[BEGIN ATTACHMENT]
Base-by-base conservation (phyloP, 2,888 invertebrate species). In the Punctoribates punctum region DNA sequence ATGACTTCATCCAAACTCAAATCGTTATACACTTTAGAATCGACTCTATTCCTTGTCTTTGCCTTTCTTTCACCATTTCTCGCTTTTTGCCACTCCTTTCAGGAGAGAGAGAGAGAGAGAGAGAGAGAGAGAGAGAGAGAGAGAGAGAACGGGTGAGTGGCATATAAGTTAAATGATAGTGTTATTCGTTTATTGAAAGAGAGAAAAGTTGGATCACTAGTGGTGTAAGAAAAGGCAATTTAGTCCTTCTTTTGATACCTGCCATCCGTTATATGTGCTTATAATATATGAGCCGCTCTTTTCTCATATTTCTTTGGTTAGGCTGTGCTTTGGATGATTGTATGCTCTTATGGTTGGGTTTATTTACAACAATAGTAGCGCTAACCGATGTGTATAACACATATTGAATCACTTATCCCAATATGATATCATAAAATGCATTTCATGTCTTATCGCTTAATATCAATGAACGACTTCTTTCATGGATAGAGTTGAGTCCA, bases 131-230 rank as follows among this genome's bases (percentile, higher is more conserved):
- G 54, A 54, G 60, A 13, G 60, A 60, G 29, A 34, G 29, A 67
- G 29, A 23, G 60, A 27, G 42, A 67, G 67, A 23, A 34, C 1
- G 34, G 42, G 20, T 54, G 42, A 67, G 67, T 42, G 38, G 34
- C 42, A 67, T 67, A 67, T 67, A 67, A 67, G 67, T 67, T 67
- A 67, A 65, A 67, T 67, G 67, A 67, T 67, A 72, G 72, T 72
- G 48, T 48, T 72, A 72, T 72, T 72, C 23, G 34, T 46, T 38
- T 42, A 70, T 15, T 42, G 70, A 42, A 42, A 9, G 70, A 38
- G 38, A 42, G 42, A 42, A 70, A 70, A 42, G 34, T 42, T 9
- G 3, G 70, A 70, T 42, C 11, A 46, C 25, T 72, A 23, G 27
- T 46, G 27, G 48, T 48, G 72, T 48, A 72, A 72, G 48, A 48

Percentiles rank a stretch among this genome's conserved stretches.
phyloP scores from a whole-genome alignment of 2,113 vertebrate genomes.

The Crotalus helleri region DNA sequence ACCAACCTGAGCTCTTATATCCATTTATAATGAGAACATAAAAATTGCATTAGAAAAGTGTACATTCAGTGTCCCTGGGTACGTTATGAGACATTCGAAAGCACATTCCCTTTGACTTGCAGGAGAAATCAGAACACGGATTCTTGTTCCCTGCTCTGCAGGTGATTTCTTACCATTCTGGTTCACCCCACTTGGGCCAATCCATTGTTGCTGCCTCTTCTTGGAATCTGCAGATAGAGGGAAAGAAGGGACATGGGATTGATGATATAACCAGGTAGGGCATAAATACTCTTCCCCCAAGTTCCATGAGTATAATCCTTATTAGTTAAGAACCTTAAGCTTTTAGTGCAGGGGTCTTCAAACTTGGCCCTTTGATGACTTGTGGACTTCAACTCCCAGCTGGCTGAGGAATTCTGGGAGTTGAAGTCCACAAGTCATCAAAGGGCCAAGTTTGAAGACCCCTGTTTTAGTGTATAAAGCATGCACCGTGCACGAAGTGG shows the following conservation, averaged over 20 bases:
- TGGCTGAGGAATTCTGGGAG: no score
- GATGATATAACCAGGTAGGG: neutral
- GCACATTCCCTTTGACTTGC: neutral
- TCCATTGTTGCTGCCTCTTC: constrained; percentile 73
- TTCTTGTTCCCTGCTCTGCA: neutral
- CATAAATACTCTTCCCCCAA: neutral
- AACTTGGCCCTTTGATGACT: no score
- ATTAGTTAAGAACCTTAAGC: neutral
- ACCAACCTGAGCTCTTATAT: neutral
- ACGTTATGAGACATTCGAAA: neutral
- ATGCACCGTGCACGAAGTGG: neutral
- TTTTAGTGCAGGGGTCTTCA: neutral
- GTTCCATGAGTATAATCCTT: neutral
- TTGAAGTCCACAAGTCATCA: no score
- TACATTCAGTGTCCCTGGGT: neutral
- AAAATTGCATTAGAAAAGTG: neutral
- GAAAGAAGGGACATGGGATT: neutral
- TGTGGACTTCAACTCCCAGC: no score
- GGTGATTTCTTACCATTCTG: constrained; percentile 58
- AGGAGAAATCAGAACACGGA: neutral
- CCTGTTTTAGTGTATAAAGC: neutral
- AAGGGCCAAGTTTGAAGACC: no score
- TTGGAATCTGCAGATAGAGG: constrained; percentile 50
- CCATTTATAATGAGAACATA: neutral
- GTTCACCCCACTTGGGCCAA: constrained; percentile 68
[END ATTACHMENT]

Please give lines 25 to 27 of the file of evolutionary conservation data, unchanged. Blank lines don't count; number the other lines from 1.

- ATGCACCGTGCACGAAGTGG: neutral
- TTTTAGTGCAGGGGTCTTCA: neutral
- GTTCCATGAGTATAATCCTT: neutral